2. Regeneration of the existing assets – requiring WLC of the proposed new assets. 

Information gathering for NBBC was the main activity, which included identifying: 

  • Rent levels 

  • Occupation levels 

  • Number of Leaseholder 

  • General Fund land acquisition costs 

  • Revenue repair costs 

  • Management costs 

  • Overhead costs  

  • Others 

RG+P adhered to a recognised methodology to work out WLC. BCIS cost date and other sources were used. In addition, the Building Research Establishment (BRE) component life expectancies for major element renewal were incorporated into the costings.  

Essentially, baseline information for the existing stock projected over a 60-year period to work out total costs of the asset against total income was compared to the proposed regeneration scheme.  


The existing assets of NBBC are 209 compared to 245 potential new assets within the proposed regeneration – a net gain of 36 homes. Whilst this is not considered a significant increase in units, full occupancy of the regeneration scheme will accommodate 933 residents. Compared to the 443 people housed in the existing scheme this is a significant increase in accommodation.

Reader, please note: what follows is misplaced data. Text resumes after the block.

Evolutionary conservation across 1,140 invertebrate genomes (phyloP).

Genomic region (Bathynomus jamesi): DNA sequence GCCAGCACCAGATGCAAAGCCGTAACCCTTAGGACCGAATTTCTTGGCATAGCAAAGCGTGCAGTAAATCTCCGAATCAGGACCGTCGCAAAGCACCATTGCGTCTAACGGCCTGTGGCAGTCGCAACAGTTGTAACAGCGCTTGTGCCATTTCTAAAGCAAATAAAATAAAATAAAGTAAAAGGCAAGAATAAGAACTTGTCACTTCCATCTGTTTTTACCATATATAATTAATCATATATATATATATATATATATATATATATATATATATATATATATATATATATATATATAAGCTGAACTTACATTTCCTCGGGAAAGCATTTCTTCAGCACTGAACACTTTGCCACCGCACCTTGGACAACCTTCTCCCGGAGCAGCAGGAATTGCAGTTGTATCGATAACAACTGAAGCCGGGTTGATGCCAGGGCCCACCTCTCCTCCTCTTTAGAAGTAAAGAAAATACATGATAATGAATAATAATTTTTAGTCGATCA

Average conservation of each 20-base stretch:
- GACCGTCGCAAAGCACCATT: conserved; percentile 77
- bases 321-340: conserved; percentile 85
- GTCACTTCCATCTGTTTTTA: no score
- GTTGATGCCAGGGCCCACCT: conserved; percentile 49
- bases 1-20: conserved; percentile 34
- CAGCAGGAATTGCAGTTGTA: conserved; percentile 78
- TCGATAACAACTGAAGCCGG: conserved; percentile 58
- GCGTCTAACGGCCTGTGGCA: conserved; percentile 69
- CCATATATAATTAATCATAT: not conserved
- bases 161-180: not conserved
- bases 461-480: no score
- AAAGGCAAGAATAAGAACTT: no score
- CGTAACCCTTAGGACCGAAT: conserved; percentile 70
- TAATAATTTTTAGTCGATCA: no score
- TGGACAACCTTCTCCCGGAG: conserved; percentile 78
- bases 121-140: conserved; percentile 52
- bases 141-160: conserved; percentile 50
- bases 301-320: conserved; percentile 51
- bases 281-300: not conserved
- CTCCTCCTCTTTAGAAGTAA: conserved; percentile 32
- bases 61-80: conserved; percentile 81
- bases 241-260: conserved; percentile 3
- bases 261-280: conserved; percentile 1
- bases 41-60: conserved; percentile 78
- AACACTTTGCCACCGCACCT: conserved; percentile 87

The proposed regeneration scheme with full social rent identified a marginal negative return of -1.51% as opposed to the negative return of the existing asset of circa -2.78%.  

Two further options were reviewed that included. 

  1. Disposal of some units through outright sales or  

  2. Letting the additional units at local housing allowance (LHA) level less 20%.  

Option 1 produced a marginal negative return of -1.08% and improved upon the full social rent return by 0.43%. 

Option 2 produced a positive return of 2.62%.  

The difference we made

One of the key outcomes for NBBC was for our in-house team to be fully experienced in all aspects of a regeneration feasibility study. The process NBBC went through, supported by very experienced and knowledgeable consultants who were engaging and structured in their approach, and who helped to create a trusting environment, helped to deliver that outcome.